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By SUEP
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February 27, 2006 – A journey to Rio De Janeiro, Brazil in South America


Rio De Janeiro, A Beautiful, Diverse City

One thing I love about Brazil, and you can really see it in Rio de Janeiro, is the diversity of the people. You see people of all colors, ethnicities, and backgrounds here, and they all seem to get along with each other well. In comparison, you see a lot of diversity in the San Francisco Bay Area (where I come from), but you don't see too much of the blending (and I don't mean genetically). I see a lot of racially segregated groups by choice there.

The city itself is physically diverse as well. You've got urban areas and suburbs surrounded my jungle, mountains, beaches, hills, and the sea.

We went to see Christ the Redeemer on Corcovado Hill as well as to have a great view of the city of Rio. You can see the many differences I just described from that viewpoint.



a view of Rio from Corcovado Hill


So, is Rio really as dangerous as everyone says? If you've seen City of God (which shows only one area of Rio - mainly the favelas), you may never want to enter this city ever. But, I'd like to say no if you're not being stupid. Just as long as you stay alert (i.e., note where the policemen in uniform are or where you can go for help, don't wander into any rough looking neighborhoods, just like you wouldn't at home) and try to blend in with the crowd (e.g., don't bring a daypack with you, don't wear anything flashy like fancy jewelry and watches, keep some spending money separate from your wallet in a different pocket, don't bring any credit cards and large wads of money with you, etc.), you'll be fine. For instance, my brother's friend got his camera and wallet full of credit cards and money mugged by a friendly thief on Copacabana beach during last year's Carnaval season. Pretty much the whole time I was walking around in Rio, I only brought what I needed in terms of spending money for the day.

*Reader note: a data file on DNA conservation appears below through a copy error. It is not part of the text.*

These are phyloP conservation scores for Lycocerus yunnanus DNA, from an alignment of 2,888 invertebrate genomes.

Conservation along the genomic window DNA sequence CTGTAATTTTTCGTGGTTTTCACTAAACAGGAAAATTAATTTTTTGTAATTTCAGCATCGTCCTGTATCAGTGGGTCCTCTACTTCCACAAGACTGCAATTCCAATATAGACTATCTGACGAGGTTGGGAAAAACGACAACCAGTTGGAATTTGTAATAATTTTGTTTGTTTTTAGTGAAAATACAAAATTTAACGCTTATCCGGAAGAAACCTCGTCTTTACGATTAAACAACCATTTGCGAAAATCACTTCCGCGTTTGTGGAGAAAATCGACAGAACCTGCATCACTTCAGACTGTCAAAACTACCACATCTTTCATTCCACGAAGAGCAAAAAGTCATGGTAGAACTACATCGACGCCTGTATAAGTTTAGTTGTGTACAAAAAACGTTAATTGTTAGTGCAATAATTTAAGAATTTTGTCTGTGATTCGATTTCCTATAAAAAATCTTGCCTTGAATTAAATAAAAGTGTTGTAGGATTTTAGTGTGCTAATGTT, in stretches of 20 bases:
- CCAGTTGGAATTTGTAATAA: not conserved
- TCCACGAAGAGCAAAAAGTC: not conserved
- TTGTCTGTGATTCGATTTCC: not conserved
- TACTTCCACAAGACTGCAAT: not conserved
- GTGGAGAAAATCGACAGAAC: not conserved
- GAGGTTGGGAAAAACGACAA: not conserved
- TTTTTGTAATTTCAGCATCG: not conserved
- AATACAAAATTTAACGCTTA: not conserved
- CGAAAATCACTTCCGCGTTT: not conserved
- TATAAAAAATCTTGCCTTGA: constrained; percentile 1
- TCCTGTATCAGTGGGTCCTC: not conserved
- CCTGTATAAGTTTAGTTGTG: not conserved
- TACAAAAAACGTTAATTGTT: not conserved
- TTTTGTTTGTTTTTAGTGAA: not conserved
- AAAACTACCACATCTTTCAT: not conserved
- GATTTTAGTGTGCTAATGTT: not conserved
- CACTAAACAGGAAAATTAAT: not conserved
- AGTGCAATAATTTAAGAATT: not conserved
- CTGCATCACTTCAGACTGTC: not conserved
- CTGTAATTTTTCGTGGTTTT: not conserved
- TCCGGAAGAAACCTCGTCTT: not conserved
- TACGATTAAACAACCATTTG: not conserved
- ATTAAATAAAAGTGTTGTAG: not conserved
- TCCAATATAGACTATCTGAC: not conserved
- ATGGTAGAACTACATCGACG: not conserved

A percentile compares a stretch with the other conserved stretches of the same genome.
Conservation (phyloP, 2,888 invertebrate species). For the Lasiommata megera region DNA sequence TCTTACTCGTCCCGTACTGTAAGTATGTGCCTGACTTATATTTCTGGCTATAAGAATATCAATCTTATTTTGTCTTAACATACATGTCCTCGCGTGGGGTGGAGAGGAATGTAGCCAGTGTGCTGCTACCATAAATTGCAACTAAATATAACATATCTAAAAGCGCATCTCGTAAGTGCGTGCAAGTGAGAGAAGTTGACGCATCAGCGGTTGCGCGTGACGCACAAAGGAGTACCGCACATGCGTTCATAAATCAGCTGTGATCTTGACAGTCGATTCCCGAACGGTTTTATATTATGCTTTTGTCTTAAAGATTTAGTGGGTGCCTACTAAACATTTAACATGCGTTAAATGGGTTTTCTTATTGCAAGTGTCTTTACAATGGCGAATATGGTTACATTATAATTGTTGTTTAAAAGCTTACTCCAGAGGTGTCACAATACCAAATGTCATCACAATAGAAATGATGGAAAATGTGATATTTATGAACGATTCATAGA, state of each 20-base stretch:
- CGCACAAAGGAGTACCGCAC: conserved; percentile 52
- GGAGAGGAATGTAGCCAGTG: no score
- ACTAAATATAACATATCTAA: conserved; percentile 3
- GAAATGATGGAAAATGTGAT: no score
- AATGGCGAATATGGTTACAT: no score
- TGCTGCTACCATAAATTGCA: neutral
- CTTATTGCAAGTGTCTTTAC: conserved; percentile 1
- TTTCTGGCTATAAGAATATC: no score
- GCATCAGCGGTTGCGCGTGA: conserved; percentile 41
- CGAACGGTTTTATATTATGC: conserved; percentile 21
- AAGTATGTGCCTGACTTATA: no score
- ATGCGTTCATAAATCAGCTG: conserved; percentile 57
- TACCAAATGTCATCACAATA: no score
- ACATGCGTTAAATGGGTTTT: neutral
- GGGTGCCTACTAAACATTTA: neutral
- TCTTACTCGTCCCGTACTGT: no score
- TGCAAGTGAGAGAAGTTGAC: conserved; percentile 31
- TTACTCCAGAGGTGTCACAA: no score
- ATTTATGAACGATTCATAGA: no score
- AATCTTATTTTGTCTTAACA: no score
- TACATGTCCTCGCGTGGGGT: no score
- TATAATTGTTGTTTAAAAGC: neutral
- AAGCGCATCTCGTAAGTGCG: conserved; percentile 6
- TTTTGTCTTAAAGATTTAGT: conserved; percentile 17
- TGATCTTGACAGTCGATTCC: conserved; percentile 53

On Sundays, most shops close in Rio. Wandering around almost empty streets in the urban areas isn't too advised, even in Copacabana. But you can definitely walk around the beach areas as long as you feel that it's safe (i.e., you see enough people and policemen milling about).

I was surprised at how close some major attractions are. They actually have a biking/running road and pedestrian sidewalk along all of the beaches from Leme to Copacabana to Ipanema to Leblon. All of this is walkable. You can walk to Ipanema from Copacabana in 15 to 20 minutes. You can also walk to Sugar Loaf, another major tourist site where you can get a great view of Rio, from Copacabana in 15 to 20 minutes as well.



pedestrian sidewalk and biking/running street by the beach - the main larger street you see other people on was closed down for Carnaval


You can't walk, though, to Corcovado Hill where the famous huge Christ the Redeemer statue stands. You can get there in several ways. You can take a tour, which costs anywhere from 50 to 80 reals per person (roughly $25 to $40 USD per person) - note that tours can be bargained, especially at last minute. You can take the bus (a couple of bucks per person) and then take the cog train up for 36 reals round trip per person (around $18 USD per person). Or you can go by taxi, which is anywhere from 60 to 90 reals flat (about $30 to $45 USD total) plus a 5 real (around $2.50 USD) entrance fee that may or may not be included in the taxi ride. I suggest going by taxi, which works out even better economically if you have four people. Rick and I went by taxi since 1) a tour takes way too long because they need to pick up people from several hotels, and 2) it'd cost pretty much the same if we went by bus and cog train. We chose to go to Corcovado Hill over Sugar Loaf, because it is higher and has the famous Christ statue you see in every movie that has Rio in it.



Corcovado Hill with Christ the Redeemer ontop from afar


Christ the Redeemer from the foot


Again, I wasn't expecting too much from the beaches in Rio, as they are city beaches. But, again, I was blown away by how beautiful they are - soft, white sand with azure waters in Copacabana, and more soft, white sand with almost clear aqua-blue-green waters in Ipanema. The beach in Ipanema is much better and more tropical-looking. As for all those beautiful Brazilian women we keep hearing about, Rick and a few other guys we talked to, were a bit disappointed. I did see more physically nice-looking Brazilian guys though. Maybe there were more tourists at the beaches - heard that many Brazilians get out of Rio during the Carnaval season. But who cares anyway??



Copacabana Beach


Brazilians at the beach


clear aqua-blue-green water at Ipanema Beach


Ipanema Beach




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